Amazon Scores Victory with Dismissal of Antitrust Lawsuit

A District of Columbia court dismissed an antitrust lawsuit against Amazon, granting the online retail giant a victory. The lawsuit accused Amazon of violating antitrust laws. The suit claims that Amazon bars third-party sellers on its platform from offering better deals on their products elsewhere. The lawsuit further alleged this anticompetitive behavior was harmful to consumers.

Judge Hiram Puig-Lugo of the Superior Court of the District of Columbia dismissed the lawsuit in March 2022. Washington D.C. attorney general Karl Racine filed the complaint last year. Mr. Racine’s office is considering filing an appeal.

“We believe that the Superior Court got this wrong, and its oral ruling did not seem to consider the detailed allegations in the complaint, the full scope of the anticompetitive agreements, the extensive briefing, and a recent decision of a federal court to allow a nearly identical lawsuit to move forward,” stated a spokeswoman for the D.C. attorney general.

Amazon Antitrust DC AG

Mr. Racine claims that Amazon’s policy violates antitrust laws because it is anticompetitive and could cause platforms that compete with Amazon to hike up prices for a given product. The D.C. attorney general’s sentiment is that Amazon is abusing its market-leading position to maximize its profits at the expense of third-party sellers and consumers.

“We are considering our legal options and we’ll continue fighting to develop reasoned antitrust jurisprudence in our local courts and to hold Amazon accountable for using its concentrated power to unfairly tilt the playing field in its favor,” a spokeswomen for the D.C. attorney general commented.

Amazon stated that it crafted its policies with the intention of keeping prices low. The dismissal of the D.C. lawsuit marks one legal victory for Amazon. The company has been facing multiple antitrust lawsuits at both the state and federal level.

Amazon Claims its Fair Pricing Policy Benefits Consumers

In its October 2021 motion to dismiss, Amazon asserted that it intended its business practices to be favorable to consumers. “One of Amazon’s core business objectives in serving its customers is to have a reputation for low prices, and Amazon works constantly to maintain that reputation by offering competitively priced products in its store. The District’s case, if allowed to proceed, would undermine this pro-consumer approach.”

The retail company implemented an “Amazon Marketplace Fair Pricing Policy” in 2019. It permits sellers to set their own prices. Amazon said it designed the Fair Pricing Policy to protect consumers from being overcharged. Amazon also monitors prices on other websites for a given product. If sellers list a product on Amazon for a higher price than on other platforms, Amazon might not feature the seller’s offer. Other factors that Amazon weighs when considering whether to feature a product include delivery speed and the seller’s past reputation.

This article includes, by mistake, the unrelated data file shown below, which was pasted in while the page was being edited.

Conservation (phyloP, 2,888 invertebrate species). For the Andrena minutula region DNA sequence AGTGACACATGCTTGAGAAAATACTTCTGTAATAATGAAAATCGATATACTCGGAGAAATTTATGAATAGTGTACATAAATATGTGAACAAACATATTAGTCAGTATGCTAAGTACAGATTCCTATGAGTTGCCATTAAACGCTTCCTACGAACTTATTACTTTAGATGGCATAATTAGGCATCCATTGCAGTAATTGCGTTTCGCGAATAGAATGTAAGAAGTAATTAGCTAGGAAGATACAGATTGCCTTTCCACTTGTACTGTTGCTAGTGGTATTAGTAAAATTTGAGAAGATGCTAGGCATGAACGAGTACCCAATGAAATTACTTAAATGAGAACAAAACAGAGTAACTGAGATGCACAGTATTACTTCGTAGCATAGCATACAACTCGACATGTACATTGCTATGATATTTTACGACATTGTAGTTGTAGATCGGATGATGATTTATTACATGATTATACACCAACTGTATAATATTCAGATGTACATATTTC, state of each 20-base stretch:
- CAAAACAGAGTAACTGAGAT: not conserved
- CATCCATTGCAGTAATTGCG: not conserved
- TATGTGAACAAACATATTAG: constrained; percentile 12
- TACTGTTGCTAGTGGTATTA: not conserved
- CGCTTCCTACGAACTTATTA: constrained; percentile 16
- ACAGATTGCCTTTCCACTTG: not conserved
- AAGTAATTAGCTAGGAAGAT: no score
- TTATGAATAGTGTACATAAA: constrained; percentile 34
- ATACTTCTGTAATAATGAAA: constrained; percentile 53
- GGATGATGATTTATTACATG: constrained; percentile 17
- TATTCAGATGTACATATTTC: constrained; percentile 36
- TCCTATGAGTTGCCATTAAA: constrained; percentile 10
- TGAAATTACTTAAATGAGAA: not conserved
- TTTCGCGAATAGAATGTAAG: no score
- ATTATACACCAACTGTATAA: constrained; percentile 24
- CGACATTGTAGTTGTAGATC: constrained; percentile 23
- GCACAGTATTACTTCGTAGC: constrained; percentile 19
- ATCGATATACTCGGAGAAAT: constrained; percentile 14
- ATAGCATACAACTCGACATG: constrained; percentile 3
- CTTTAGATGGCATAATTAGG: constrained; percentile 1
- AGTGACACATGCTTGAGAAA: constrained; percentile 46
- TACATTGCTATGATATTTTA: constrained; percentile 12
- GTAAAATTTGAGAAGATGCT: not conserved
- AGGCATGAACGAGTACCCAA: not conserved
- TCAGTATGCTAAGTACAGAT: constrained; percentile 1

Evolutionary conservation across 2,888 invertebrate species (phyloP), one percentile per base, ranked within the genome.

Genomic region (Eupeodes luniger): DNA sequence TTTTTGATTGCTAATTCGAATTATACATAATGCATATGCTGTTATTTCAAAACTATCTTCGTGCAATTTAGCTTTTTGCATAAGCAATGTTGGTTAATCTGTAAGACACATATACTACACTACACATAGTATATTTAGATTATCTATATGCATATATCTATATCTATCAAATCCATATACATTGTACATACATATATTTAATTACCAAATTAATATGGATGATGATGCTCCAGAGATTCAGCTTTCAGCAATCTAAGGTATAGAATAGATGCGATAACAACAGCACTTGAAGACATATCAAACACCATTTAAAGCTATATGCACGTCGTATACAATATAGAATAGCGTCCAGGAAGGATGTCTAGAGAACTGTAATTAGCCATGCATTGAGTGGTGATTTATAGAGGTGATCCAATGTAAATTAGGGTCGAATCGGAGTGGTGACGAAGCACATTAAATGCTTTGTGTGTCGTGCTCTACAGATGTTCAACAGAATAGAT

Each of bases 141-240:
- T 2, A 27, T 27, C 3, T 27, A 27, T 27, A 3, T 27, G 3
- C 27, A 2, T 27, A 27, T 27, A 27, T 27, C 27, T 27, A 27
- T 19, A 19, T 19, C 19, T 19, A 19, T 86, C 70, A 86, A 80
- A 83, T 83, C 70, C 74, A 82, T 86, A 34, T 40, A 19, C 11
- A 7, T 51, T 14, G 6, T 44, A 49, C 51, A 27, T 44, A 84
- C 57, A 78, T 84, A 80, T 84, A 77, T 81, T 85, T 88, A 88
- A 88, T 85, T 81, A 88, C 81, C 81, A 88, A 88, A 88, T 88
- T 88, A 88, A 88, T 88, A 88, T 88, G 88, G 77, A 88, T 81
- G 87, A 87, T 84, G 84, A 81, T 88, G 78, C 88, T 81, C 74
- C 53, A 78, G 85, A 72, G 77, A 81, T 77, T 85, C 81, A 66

The D.C. attorney general believes the Fair Pricing Policy is harmful to consumers. His position is that it violates the antitrust laws because it dissuades sellers from offering lower prices on other websites. This is despite an interest in listing their products elsewhere.

Mr. Racine’s office asserted that Amazon “has made online shopping more expensive for consumers through its anticompetitive agreements that prevent sellers from offering lower prices on and to competing online marketplaces. These agreements curtail competition, resulting in higher prices, lower innovation and fewer choices for consumers.”

Amazon’s Other Antitrust Lawsuits

Amazon recently scored another antitrust victory when the U.S. Federal Trade Commission indicated that it would not challenge Amazon’s acquisition of MGM Studios on antitrust grounds. The decision has been a setback for the FTC’s Chairwoman Lina Khan. She has been attempting to push a tough antitrust agenda.

The antitrust challenges to Amazon’s acquisition of MGM Studios failed based on the fact that Amazon and MGM are not major competitors. Although Amazon owns Amazon Studios, the company’s primary focus is on the online retail space.

U.S. enforcement officials tend to view so-called vertical mergers favorably. Vertical mergers involve the combination of two companies that support a common product or service at different stages of the supply chain. Antitrust officials blessed a similar type of vertical merger case involving AT&T’s acquisition of Time Warner in 2018.

In the European Union, competitor regulators have launched an antitrust investigation to determine whether Amazon misuses sensitive personal data from independent retailers to give itself a competitive advantage. The EU’s Commissioner for Competition Margrethe Vestager statedshe is taking a close look at Amazon’s dual role as a marketplace and a retailer. In particular, the EU will assess whether Amazon is using accumulated seller marketplace data to suppress competition.